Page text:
There are a lot of reasons actually. Here are four.

Let’s start with the reason that gets discussed most often in the news — We have a president who has not condemned white supremacy.It’s true. Donald Trump’s unwillingness to distance himself from extreme racism, even after the firing of Steve Bannon, matters. Presidents set the national tone and send signals to groups of all political stripes regarding what is acceptable and what is not. While some might argue that Trump hasn’t exactly supported groups touting this far-right ideology, he hasn’t disavowed them either. Social science research, including my own, finds that silence matters. In fact, if silence is the primary response by a politician or interest group, it often is interpreted as support for a cause.

Groups promoting “white identity” have been organizing online for decades and waiting for their moment to act. Forums promoting white identity such as Stormfront literally attract millions of people, hundreds of thousands of whom register and share their racist points of view. If you navigate to the forum, you will see hundreds of ongoing discussions. The most popular of which feature the “crimes” of ethnic minorities, Muslims, and Jews. Anyone can read the public conversations, and those who have accounts can post and eventually participate in private forums, where they can discuss issues and plan actions with other true believers outside the view of the public. Stormfront is the biggest, but far from the only, forum promoting racist ideologies and actions.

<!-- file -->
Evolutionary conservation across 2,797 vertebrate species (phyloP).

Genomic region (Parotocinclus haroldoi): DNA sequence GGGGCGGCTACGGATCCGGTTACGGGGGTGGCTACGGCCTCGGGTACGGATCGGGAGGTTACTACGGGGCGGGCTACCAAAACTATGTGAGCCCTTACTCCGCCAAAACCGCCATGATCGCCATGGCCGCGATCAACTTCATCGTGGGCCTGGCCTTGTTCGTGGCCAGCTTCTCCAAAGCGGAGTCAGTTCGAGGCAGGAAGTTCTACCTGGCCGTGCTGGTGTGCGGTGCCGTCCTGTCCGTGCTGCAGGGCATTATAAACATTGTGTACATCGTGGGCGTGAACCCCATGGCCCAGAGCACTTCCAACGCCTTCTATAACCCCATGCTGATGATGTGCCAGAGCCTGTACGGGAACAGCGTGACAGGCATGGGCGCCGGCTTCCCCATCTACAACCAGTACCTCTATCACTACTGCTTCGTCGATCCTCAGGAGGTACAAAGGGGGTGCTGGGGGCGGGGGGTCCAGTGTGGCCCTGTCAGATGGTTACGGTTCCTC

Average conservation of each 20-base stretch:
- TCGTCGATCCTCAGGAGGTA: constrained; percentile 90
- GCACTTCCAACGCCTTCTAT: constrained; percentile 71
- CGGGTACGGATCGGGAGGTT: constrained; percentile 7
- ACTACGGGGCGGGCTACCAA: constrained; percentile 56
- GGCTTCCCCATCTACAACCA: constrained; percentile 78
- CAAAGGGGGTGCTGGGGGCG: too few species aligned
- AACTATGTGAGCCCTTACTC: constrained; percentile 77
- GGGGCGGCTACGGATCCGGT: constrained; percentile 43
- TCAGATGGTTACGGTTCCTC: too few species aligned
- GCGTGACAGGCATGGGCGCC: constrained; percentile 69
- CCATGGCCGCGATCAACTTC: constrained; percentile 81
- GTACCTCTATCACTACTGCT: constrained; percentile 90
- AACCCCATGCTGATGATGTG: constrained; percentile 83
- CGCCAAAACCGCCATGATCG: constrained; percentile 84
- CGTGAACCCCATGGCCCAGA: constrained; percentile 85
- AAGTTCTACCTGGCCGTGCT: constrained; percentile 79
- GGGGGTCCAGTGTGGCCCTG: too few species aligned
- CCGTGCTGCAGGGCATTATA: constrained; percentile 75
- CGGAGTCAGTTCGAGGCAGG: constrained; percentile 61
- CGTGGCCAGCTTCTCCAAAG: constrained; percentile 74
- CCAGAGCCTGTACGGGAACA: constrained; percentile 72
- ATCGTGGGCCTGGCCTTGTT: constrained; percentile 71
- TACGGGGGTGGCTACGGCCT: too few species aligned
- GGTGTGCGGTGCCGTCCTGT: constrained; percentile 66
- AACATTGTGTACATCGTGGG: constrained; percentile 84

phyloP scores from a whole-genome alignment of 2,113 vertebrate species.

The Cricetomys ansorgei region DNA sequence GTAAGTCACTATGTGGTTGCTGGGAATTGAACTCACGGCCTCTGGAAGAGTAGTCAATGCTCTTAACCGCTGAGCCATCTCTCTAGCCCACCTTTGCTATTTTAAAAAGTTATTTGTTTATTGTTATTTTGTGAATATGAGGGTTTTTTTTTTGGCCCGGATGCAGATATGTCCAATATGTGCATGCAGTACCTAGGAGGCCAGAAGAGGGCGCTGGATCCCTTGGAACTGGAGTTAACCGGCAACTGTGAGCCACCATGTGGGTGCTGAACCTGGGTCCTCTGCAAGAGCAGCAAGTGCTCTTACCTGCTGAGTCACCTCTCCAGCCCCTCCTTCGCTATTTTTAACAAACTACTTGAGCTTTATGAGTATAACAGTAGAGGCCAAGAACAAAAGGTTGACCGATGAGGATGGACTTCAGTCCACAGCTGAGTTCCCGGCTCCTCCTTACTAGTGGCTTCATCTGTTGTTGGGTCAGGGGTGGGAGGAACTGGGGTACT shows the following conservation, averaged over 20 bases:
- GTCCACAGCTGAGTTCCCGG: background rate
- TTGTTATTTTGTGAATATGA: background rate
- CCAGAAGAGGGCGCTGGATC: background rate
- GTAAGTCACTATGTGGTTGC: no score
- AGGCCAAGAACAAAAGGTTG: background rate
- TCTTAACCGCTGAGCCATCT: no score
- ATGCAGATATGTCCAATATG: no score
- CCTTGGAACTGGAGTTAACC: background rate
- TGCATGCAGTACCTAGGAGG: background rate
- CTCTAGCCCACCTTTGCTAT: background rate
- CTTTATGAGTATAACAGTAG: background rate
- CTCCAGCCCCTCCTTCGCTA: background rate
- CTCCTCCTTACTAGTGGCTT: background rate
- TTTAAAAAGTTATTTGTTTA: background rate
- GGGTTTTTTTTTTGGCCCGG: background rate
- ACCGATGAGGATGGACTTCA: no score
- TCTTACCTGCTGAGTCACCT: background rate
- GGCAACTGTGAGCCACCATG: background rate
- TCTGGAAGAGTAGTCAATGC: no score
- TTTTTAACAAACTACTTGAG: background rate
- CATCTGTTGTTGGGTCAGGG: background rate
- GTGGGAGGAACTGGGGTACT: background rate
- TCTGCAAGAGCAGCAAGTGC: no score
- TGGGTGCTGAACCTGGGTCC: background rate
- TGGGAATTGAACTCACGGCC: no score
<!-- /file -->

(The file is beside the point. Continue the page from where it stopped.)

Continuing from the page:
White supremacists and other hate groups have been testing the boundaries of their free speech and right to organize for decades – and have repeatedly won. Westboro Baptist Church is a good example in this regard. Since 1991, the group has organized 60,683 demonstrations outside of everything from military funerals to community theatre productions. The church argues that America is being punished for its support of homosexuality. In their view, the deaths of military personnel and civilians in church shootings are proof of “God’s wrath” on this point. Westboro Baptist churchgoers travel around the country, waving upsetting signs, and chanting about God’s wrath. The church sues anyone who tries to prevent them from sharing their point of view. In 1995,the group won more than $100,000 in a lawsuit opposing the Kansas Funeral Picketing Act, successfully arguing it violated its First Amendment Rights. More recently, Albert Snyder, father of a deceased marine, paid the church $16,510 after unsuccessful litigation. Snyder sued the church in hopes of stopping the funeral protests. He lost and, eventually, the Supreme Court weighed in on the case, determining that the churchgoers’ speech was protected. These tests take place at the state level as well. Just last year the International Keystone Knights of the Ku Klux Klan sued the state of Georgia for not allowing the group to participate in the adopt-a-highway program – and won.